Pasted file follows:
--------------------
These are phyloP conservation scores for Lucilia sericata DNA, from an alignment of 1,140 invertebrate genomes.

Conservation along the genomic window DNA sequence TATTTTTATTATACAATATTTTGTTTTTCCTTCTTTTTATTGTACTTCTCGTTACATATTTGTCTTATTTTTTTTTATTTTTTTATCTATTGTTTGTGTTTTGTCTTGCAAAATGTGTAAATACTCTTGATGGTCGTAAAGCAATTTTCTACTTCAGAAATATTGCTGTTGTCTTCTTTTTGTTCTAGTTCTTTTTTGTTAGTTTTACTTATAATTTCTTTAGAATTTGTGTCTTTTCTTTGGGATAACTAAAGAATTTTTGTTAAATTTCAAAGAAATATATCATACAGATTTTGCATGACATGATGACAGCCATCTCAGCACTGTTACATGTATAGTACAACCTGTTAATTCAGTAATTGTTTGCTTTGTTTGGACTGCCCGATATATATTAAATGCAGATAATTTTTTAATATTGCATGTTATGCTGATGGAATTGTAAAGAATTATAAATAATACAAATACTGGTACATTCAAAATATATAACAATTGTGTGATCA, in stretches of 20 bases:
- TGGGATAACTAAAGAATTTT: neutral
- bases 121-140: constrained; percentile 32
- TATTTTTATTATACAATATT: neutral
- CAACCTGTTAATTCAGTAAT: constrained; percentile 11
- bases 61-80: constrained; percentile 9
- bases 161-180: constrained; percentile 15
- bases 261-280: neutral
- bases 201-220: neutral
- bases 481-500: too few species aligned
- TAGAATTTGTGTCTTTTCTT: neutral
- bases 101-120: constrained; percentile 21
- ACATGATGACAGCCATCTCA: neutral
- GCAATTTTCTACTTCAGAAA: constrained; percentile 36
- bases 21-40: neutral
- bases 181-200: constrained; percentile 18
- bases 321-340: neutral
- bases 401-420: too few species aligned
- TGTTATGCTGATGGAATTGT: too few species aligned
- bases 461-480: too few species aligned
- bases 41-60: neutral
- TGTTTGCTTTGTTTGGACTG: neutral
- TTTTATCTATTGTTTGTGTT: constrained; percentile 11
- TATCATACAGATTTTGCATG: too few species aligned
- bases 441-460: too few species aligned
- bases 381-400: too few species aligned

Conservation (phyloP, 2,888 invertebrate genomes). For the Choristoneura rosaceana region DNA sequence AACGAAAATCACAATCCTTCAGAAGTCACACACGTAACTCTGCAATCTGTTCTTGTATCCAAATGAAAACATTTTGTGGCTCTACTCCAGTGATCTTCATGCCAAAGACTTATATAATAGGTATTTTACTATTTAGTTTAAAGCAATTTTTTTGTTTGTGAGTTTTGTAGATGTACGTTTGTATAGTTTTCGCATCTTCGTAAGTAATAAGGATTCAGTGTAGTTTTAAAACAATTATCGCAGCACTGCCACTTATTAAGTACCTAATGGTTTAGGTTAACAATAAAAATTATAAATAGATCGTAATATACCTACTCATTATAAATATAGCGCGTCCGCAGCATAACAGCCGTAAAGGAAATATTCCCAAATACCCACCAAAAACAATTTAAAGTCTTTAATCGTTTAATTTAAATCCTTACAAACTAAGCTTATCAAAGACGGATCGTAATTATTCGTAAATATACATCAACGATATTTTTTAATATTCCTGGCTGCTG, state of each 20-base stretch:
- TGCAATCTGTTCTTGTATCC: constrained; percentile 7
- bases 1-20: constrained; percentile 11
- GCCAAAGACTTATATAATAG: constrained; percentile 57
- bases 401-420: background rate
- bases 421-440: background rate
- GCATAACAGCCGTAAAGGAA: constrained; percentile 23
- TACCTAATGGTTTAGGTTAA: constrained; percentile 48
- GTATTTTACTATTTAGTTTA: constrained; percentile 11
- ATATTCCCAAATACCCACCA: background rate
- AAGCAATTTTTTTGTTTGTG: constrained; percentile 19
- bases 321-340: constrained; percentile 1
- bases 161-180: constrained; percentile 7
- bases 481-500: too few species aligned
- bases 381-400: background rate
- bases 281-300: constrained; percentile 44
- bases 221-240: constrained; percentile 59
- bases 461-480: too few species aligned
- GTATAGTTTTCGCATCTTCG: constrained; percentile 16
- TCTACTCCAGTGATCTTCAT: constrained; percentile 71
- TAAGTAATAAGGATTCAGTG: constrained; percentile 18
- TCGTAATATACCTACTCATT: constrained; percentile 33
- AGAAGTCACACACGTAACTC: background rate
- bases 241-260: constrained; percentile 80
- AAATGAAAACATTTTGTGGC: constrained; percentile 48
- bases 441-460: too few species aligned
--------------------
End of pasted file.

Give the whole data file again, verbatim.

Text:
These are phyloP conservation scores for Lucilia sericata DNA, from an alignment of 1,140 invertebrate genomes.

Conservation along the genomic window DNA sequence TATTTTTATTATACAATATTTTGTTTTTCCTTCTTTTTATTGTACTTCTCGTTACATATTTGTCTTATTTTTTTTTATTTTTTTATCTATTGTTTGTGTTTTGTCTTGCAAAATGTGTAAATACTCTTGATGGTCGTAAAGCAATTTTCTACTTCAGAAATATTGCTGTTGTCTTCTTTTTGTTCTAGTTCTTTTTTGTTAGTTTTACTTATAATTTCTTTAGAATTTGTGTCTTTTCTTTGGGATAACTAAAGAATTTTTGTTAAATTTCAAAGAAATATATCATACAGATTTTGCATGACATGATGACAGCCATCTCAGCACTGTTACATGTATAGTACAACCTGTTAATTCAGTAATTGTTTGCTTTGTTTGGACTGCCCGATATATATTAAATGCAGATAATTTTTTAATATTGCATGTTATGCTGATGGAATTGTAAAGAATTATAAATAATACAAATACTGGTACATTCAAAATATATAACAATTGTGTGATCA, in stretches of 20 bases:
- TGGGATAACTAAAGAATTTT: neutral
- bases 121-140: constrained; percentile 32
- TATTTTTATTATACAATATT: neutral
- CAACCTGTTAATTCAGTAAT: constrained; percentile 11
- bases 61-80: constrained; percentile 9
- bases 161-180: constrained; percentile 15
- bases 261-280: neutral
- bases 201-220: neutral
- bases 481-500: too few species aligned
- TAGAATTTGTGTCTTTTCTT: neutral
- bases 101-120: constrained; percentile 21
- ACATGATGACAGCCATCTCA: neutral
- GCAATTTTCTACTTCAGAAA: constrained; percentile 36
- bases 21-40: neutral
- bases 181-200: constrained; percentile 18
- bases 321-340: neutral
- bases 401-420: too few species aligned
- TGTTATGCTGATGGAATTGT: too few species aligned
- bases 461-480: too few species aligned
- bases 41-60: neutral
- TGTTTGCTTTGTTTGGACTG: neutral
- TTTTATCTATTGTTTGTGTT: constrained; percentile 11
- TATCATACAGATTTTGCATG: too few species aligned
- bases 441-460: too few species aligned
- bases 381-400: too few species aligned

Conservation (phyloP, 2,888 invertebrate genomes). For the Choristoneura rosaceana region DNA sequence AACGAAAATCACAATCCTTCAGAAGTCACACACGTAACTCTGCAATCTGTTCTTGTATCCAAATGAAAACATTTTGTGGCTCTACTCCAGTGATCTTCATGCCAAAGACTTATATAATAGGTATTTTACTATTTAGTTTAAAGCAATTTTTTTGTTTGTGAGTTTTGTAGATGTACGTTTGTATAGTTTTCGCATCTTCGTAAGTAATAAGGATTCAGTGTAGTTTTAAAACAATTATCGCAGCACTGCCACTTATTAAGTACCTAATGGTTTAGGTTAACAATAAAAATTATAAATAGATCGTAATATACCTACTCATTATAAATATAGCGCGTCCGCAGCATAACAGCCGTAAAGGAAATATTCCCAAATACCCACCAAAAACAATTTAAAGTCTTTAATCGTTTAATTTAAATCCTTACAAACTAAGCTTATCAAAGACGGATCGTAATTATTCGTAAATATACATCAACGATATTTTTTAATATTCCTGGCTGCTG, state of each 20-base stretch:
- TGCAATCTGTTCTTGTATCC: constrained; percentile 7
- bases 1-20: constrained; percentile 11
- GCCAAAGACTTATATAATAG: constrained; percentile 57
- bases 401-420: background rate
- bases 421-440: background rate
- GCATAACAGCCGTAAAGGAA: constrained; percentile 23
- TACCTAATGGTTTAGGTTAA: constrained; percentile 48
- GTATTTTACTATTTAGTTTA: constrained; percentile 11
- ATATTCCCAAATACCCACCA: background rate
- AAGCAATTTTTTTGTTTGTG: constrained; percentile 19
- bases 321-340: constrained; percentile 1
- bases 161-180: constrained; percentile 7
- bases 481-500: too few species aligned
- bases 381-400: background rate
- bases 281-300: constrained; percentile 44
- bases 221-240: constrained; percentile 59
- bases 461-480: too few species aligned
- GTATAGTTTTCGCATCTTCG: constrained; percentile 16
- TCTACTCCAGTGATCTTCAT: constrained; percentile 71
- TAAGTAATAAGGATTCAGTG: constrained; percentile 18
- TCGTAATATACCTACTCATT: constrained; percentile 33
- AGAAGTCACACACGTAACTC: background rate
- bases 241-260: constrained; percentile 80
- AAATGAAAACATTTTGTGGC: constrained; percentile 48
- bases 441-460: too few species aligned